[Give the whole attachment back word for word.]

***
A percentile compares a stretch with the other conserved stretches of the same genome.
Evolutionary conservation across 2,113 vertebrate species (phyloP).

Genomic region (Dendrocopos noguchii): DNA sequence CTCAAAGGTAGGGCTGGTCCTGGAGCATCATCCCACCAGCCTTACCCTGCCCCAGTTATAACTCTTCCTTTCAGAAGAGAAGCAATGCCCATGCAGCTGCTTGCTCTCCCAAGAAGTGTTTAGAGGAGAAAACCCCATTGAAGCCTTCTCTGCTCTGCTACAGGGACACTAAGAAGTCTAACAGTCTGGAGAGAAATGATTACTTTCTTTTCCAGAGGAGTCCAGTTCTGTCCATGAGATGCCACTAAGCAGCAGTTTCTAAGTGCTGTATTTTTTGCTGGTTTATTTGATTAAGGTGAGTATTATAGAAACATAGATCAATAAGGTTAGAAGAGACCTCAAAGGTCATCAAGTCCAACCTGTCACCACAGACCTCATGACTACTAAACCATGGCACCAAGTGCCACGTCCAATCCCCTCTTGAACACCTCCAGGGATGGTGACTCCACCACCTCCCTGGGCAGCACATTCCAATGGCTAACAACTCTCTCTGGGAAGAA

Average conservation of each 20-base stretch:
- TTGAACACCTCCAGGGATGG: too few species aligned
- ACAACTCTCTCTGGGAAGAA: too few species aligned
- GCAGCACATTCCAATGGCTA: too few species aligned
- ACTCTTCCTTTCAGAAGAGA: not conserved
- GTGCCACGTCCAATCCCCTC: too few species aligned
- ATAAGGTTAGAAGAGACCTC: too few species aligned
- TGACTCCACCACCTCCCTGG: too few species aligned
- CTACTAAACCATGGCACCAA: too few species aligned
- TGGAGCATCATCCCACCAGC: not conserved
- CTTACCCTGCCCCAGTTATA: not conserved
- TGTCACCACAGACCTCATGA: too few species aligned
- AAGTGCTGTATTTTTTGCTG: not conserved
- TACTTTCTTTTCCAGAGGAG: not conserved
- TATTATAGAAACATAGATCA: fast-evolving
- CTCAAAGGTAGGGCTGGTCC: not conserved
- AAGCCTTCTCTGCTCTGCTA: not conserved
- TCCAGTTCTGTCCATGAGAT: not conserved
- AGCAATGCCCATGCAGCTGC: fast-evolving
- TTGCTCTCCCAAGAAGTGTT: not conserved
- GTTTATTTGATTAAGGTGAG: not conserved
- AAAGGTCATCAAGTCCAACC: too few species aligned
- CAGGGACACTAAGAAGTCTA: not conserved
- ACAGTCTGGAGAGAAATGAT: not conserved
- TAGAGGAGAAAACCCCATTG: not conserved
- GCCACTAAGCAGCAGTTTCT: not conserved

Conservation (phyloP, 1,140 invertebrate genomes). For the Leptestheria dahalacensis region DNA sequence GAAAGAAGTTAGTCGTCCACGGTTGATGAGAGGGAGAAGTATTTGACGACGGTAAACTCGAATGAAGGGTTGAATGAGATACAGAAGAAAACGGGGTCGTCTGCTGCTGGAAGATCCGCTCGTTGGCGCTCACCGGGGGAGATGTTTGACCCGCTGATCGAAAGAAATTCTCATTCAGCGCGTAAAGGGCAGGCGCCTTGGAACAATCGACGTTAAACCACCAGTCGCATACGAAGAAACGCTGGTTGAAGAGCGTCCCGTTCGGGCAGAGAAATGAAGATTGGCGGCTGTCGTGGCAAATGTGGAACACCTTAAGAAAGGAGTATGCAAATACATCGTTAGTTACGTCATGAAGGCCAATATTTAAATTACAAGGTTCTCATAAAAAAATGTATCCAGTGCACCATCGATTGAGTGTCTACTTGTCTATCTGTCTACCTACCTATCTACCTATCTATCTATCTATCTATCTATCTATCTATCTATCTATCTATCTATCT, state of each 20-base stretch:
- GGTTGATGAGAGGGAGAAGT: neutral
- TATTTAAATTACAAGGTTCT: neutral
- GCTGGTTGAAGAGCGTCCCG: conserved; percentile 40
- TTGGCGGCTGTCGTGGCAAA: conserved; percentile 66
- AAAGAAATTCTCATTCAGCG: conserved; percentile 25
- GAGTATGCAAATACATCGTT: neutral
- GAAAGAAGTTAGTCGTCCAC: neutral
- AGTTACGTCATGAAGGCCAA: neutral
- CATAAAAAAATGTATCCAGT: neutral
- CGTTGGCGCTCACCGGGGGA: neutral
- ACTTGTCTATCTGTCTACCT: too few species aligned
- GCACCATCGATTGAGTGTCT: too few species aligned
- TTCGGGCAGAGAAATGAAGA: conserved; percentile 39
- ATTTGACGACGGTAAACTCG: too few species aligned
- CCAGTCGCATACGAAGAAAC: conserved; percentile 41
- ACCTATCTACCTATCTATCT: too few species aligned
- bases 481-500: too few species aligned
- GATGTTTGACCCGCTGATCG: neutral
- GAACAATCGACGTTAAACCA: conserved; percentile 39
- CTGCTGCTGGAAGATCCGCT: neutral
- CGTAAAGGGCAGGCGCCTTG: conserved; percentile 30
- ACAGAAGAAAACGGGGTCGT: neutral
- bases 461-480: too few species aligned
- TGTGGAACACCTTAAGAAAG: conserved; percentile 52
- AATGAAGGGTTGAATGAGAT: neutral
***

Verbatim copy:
A percentile compares a stretch with the other conserved stretches of the same genome.
Evolutionary conservation across 2,113 vertebrate species (phyloP).

Genomic region (Dendrocopos noguchii): DNA sequence CTCAAAGGTAGGGCTGGTCCTGGAGCATCATCCCACCAGCCTTACCCTGCCCCAGTTATAACTCTTCCTTTCAGAAGAGAAGCAATGCCCATGCAGCTGCTTGCTCTCCCAAGAAGTGTTTAGAGGAGAAAACCCCATTGAAGCCTTCTCTGCTCTGCTACAGGGACACTAAGAAGTCTAACAGTCTGGAGAGAAATGATTACTTTCTTTTCCAGAGGAGTCCAGTTCTGTCCATGAGATGCCACTAAGCAGCAGTTTCTAAGTGCTGTATTTTTTGCTGGTTTATTTGATTAAGGTGAGTATTATAGAAACATAGATCAATAAGGTTAGAAGAGACCTCAAAGGTCATCAAGTCCAACCTGTCACCACAGACCTCATGACTACTAAACCATGGCACCAAGTGCCACGTCCAATCCCCTCTTGAACACCTCCAGGGATGGTGACTCCACCACCTCCCTGGGCAGCACATTCCAATGGCTAACAACTCTCTCTGGGAAGAA

Average conservation of each 20-base stretch:
- TTGAACACCTCCAGGGATGG: too few species aligned
- ACAACTCTCTCTGGGAAGAA: too few species aligned
- GCAGCACATTCCAATGGCTA: too few species aligned
- ACTCTTCCTTTCAGAAGAGA: not conserved
- GTGCCACGTCCAATCCCCTC: too few species aligned
- ATAAGGTTAGAAGAGACCTC: too few species aligned
- TGACTCCACCACCTCCCTGG: too few species aligned
- CTACTAAACCATGGCACCAA: too few species aligned
- TGGAGCATCATCCCACCAGC: not conserved
- CTTACCCTGCCCCAGTTATA: not conserved
- TGTCACCACAGACCTCATGA: too few species aligned
- AAGTGCTGTATTTTTTGCTG: not conserved
- TACTTTCTTTTCCAGAGGAG: not conserved
- TATTATAGAAACATAGATCA: fast-evolving
- CTCAAAGGTAGGGCTGGTCC: not conserved
- AAGCCTTCTCTGCTCTGCTA: not conserved
- TCCAGTTCTGTCCATGAGAT: not conserved
- AGCAATGCCCATGCAGCTGC: fast-evolving
- TTGCTCTCCCAAGAAGTGTT: not conserved
- GTTTATTTGATTAAGGTGAG: not conserved
- AAAGGTCATCAAGTCCAACC: too few species aligned
- CAGGGACACTAAGAAGTCTA: not conserved
- ACAGTCTGGAGAGAAATGAT: not conserved
- TAGAGGAGAAAACCCCATTG: not conserved
- GCCACTAAGCAGCAGTTTCT: not conserved

Conservation (phyloP, 1,140 invertebrate genomes). For the Leptestheria dahalacensis region DNA sequence GAAAGAAGTTAGTCGTCCACGGTTGATGAGAGGGAGAAGTATTTGACGACGGTAAACTCGAATGAAGGGTTGAATGAGATACAGAAGAAAACGGGGTCGTCTGCTGCTGGAAGATCCGCTCGTTGGCGCTCACCGGGGGAGATGTTTGACCCGCTGATCGAAAGAAATTCTCATTCAGCGCGTAAAGGGCAGGCGCCTTGGAACAATCGACGTTAAACCACCAGTCGCATACGAAGAAACGCTGGTTGAAGAGCGTCCCGTTCGGGCAGAGAAATGAAGATTGGCGGCTGTCGTGGCAAATGTGGAACACCTTAAGAAAGGAGTATGCAAATACATCGTTAGTTACGTCATGAAGGCCAATATTTAAATTACAAGGTTCTCATAAAAAAATGTATCCAGTGCACCATCGATTGAGTGTCTACTTGTCTATCTGTCTACCTACCTATCTACCTATCTATCTATCTATCTATCTATCTATCTATCTATCTATCTATCTATCT, state of each 20-base stretch:
- GGTTGATGAGAGGGAGAAGT: neutral
- TATTTAAATTACAAGGTTCT: neutral
- GCTGGTTGAAGAGCGTCCCG: conserved; percentile 40
- TTGGCGGCTGTCGTGGCAAA: conserved; percentile 66
- AAAGAAATTCTCATTCAGCG: conserved; percentile 25
- GAGTATGCAAATACATCGTT: neutral
- GAAAGAAGTTAGTCGTCCAC: neutral
- AGTTACGTCATGAAGGCCAA: neutral
- CATAAAAAAATGTATCCAGT: neutral
- CGTTGGCGCTCACCGGGGGA: neutral
- ACTTGTCTATCTGTCTACCT: too few species aligned
- GCACCATCGATTGAGTGTCT: too few species aligned
- TTCGGGCAGAGAAATGAAGA: conserved; percentile 39
- ATTTGACGACGGTAAACTCG: too few species aligned
- CCAGTCGCATACGAAGAAAC: conserved; percentile 41
- ACCTATCTACCTATCTATCT: too few species aligned
- bases 481-500: too few species aligned
- GATGTTTGACCCGCTGATCG: neutral
- GAACAATCGACGTTAAACCA: conserved; percentile 39
- CTGCTGCTGGAAGATCCGCT: neutral
- CGTAAAGGGCAGGCGCCTTG: conserved; percentile 30
- ACAGAAGAAAACGGGGTCGT: neutral
- bases 461-480: too few species aligned
- TGTGGAACACCTTAAGAAAG: conserved; percentile 52
- AATGAAGGGTTGAATGAGAT: neutral